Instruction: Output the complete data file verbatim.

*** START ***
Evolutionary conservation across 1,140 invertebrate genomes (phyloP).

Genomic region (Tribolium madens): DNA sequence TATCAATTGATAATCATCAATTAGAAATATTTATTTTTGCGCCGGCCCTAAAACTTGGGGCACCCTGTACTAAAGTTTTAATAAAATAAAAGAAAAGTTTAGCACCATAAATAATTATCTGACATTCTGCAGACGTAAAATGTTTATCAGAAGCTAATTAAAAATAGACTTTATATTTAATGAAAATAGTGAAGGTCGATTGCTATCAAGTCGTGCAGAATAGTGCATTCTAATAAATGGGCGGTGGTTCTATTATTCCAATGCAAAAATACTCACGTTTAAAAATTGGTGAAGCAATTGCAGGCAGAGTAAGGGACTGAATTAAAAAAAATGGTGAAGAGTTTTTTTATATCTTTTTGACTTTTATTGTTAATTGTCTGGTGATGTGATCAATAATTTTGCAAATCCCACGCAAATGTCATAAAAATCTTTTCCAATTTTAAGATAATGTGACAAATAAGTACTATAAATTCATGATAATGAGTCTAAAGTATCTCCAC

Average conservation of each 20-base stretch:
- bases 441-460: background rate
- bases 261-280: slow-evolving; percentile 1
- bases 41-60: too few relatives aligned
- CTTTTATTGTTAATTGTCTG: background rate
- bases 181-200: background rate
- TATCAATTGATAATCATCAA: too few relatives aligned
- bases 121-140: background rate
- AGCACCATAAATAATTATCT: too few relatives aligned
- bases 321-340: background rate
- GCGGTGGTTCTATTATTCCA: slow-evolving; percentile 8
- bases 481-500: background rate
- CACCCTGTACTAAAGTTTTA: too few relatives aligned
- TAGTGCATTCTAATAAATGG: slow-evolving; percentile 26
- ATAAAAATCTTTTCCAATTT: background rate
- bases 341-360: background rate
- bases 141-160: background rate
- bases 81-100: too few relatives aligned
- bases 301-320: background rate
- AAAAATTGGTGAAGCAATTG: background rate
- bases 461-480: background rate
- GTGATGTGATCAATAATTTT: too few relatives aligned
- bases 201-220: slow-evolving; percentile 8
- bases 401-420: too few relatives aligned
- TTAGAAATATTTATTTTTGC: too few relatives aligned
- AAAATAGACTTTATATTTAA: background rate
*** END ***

Evolutionary conservation across 1,140 invertebrate genomes (phyloP).

Genomic region (Tribolium madens): DNA sequence TATCAATTGATAATCATCAATTAGAAATATTTATTTTTGCGCCGGCCCTAAAACTTGGGGCACCCTGTACTAAAGTTTTAATAAAATAAAAGAAAAGTTTAGCACCATAAATAATTATCTGACATTCTGCAGACGTAAAATGTTTATCAGAAGCTAATTAAAAATAGACTTTATATTTAATGAAAATAGTGAAGGTCGATTGCTATCAAGTCGTGCAGAATAGTGCATTCTAATAAATGGGCGGTGGTTCTATTATTCCAATGCAAAAATACTCACGTTTAAAAATTGGTGAAGCAATTGCAGGCAGAGTAAGGGACTGAATTAAAAAAAATGGTGAAGAGTTTTTTTATATCTTTTTGACTTTTATTGTTAATTGTCTGGTGATGTGATCAATAATTTTGCAAATCCCACGCAAATGTCATAAAAATCTTTTCCAATTTTAAGATAATGTGACAAATAAGTACTATAAATTCATGATAATGAGTCTAAAGTATCTCCAC

Average conservation of each 20-base stretch:
- bases 441-460: background rate
- bases 261-280: slow-evolving; percentile 1
- bases 41-60: too few relatives aligned
- CTTTTATTGTTAATTGTCTG: background rate
- bases 181-200: background rate
- TATCAATTGATAATCATCAA: too few relatives aligned
- bases 121-140: background rate
- AGCACCATAAATAATTATCT: too few relatives aligned
- bases 321-340: background rate
- GCGGTGGTTCTATTATTCCA: slow-evolving; percentile 8
- bases 481-500: background rate
- CACCCTGTACTAAAGTTTTA: too few relatives aligned
- TAGTGCATTCTAATAAATGG: slow-evolving; percentile 26
- ATAAAAATCTTTTCCAATTT: background rate
- bases 341-360: background rate
- bases 141-160: background rate
- bases 81-100: too few relatives aligned
- bases 301-320: background rate
- AAAAATTGGTGAAGCAATTG: background rate
- bases 461-480: background rate
- GTGATGTGATCAATAATTTT: too few relatives aligned
- bases 201-220: slow-evolving; percentile 8
- bases 401-420: too few relatives aligned
- TTAGAAATATTTATTTTTGC: too few relatives aligned
- AAAATAGACTTTATATTTAA: background rate